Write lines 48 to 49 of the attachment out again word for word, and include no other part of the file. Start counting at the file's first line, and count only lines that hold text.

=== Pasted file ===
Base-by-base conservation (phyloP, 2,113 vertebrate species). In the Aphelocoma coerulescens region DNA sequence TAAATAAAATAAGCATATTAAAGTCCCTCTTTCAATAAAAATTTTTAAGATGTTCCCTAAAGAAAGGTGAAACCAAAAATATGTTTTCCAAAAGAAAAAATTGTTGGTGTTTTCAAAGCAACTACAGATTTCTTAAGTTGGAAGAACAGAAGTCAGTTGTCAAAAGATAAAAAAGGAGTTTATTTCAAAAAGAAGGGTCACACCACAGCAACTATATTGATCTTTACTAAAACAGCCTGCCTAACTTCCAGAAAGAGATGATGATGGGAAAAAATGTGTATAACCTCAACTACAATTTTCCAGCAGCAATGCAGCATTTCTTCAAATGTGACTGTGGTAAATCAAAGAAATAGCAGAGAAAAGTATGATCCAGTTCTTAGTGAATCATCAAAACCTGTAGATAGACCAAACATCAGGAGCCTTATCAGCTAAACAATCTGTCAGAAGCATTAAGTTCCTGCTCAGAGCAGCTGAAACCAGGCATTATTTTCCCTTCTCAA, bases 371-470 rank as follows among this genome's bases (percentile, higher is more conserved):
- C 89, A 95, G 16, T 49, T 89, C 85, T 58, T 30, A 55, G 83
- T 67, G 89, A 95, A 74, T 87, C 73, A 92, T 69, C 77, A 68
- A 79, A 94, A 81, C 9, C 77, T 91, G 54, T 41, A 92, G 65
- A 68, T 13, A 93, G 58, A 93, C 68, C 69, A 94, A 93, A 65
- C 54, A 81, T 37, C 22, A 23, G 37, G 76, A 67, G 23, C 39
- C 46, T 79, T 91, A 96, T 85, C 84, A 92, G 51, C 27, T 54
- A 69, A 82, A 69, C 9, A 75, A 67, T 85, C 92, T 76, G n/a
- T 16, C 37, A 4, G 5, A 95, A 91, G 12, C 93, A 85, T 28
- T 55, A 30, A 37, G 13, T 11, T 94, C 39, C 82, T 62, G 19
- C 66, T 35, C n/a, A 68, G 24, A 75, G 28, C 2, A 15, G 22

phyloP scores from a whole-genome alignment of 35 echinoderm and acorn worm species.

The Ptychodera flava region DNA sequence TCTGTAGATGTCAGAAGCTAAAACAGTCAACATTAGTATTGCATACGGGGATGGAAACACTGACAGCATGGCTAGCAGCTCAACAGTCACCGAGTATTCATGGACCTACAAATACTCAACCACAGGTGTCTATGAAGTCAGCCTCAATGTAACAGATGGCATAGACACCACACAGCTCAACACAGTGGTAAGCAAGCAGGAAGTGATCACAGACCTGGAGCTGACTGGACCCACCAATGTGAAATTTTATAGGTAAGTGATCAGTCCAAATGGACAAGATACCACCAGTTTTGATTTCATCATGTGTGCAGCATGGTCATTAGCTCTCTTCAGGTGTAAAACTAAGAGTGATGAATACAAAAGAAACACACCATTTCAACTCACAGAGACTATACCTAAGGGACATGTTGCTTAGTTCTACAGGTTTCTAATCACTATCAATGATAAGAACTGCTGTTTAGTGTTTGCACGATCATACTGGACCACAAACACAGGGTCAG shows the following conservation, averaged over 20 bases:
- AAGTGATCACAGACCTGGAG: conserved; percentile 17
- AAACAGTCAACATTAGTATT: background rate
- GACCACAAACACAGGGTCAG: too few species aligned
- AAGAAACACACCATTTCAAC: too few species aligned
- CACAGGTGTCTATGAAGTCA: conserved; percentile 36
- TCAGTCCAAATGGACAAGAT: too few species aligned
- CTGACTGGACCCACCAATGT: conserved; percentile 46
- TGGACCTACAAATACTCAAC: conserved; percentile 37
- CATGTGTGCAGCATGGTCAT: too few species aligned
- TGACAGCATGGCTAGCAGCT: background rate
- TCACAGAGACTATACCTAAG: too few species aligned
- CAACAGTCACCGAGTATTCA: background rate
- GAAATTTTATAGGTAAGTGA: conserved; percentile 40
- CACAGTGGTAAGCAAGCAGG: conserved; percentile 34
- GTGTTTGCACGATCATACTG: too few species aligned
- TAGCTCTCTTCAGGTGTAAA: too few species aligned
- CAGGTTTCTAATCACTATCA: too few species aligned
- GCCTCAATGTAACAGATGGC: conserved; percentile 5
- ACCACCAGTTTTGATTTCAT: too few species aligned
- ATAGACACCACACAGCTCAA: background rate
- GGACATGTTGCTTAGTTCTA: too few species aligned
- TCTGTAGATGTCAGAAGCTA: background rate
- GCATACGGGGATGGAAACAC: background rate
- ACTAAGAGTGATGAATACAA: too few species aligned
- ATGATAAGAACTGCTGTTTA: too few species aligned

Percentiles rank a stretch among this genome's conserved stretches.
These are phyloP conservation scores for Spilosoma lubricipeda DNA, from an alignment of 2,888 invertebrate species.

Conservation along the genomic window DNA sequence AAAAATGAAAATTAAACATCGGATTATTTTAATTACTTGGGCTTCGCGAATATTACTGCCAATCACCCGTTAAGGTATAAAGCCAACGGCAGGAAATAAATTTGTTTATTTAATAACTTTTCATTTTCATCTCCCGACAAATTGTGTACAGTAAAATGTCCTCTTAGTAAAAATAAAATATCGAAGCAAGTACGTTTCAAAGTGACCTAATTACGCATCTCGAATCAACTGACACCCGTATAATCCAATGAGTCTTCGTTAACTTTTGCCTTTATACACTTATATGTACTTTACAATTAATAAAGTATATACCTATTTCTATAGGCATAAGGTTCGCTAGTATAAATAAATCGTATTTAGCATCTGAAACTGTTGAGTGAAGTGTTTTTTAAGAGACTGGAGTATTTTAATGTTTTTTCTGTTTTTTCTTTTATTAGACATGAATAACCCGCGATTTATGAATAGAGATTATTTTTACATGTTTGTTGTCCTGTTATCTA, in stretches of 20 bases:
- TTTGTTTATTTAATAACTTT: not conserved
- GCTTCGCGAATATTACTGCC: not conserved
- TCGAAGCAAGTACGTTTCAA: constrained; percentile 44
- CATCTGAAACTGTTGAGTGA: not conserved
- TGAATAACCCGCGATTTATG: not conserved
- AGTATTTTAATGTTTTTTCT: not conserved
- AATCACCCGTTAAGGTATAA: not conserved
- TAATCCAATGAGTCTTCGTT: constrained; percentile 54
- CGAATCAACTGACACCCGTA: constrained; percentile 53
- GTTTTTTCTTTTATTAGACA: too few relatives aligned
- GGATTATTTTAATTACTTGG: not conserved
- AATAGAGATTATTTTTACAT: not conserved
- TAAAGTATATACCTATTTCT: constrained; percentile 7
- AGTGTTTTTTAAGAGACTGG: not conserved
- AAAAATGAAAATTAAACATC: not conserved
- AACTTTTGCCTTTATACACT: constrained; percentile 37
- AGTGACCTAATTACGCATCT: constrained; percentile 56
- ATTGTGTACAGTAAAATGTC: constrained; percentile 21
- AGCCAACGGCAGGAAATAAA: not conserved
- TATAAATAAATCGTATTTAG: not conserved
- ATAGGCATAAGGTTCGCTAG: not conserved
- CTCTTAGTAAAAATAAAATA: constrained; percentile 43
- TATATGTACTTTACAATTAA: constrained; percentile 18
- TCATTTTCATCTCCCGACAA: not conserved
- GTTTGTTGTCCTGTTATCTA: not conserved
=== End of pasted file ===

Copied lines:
- AATCACCCGTTAAGGTATAA: not conserved
- TAATCCAATGAGTCTTCGTT: constrained; percentile 54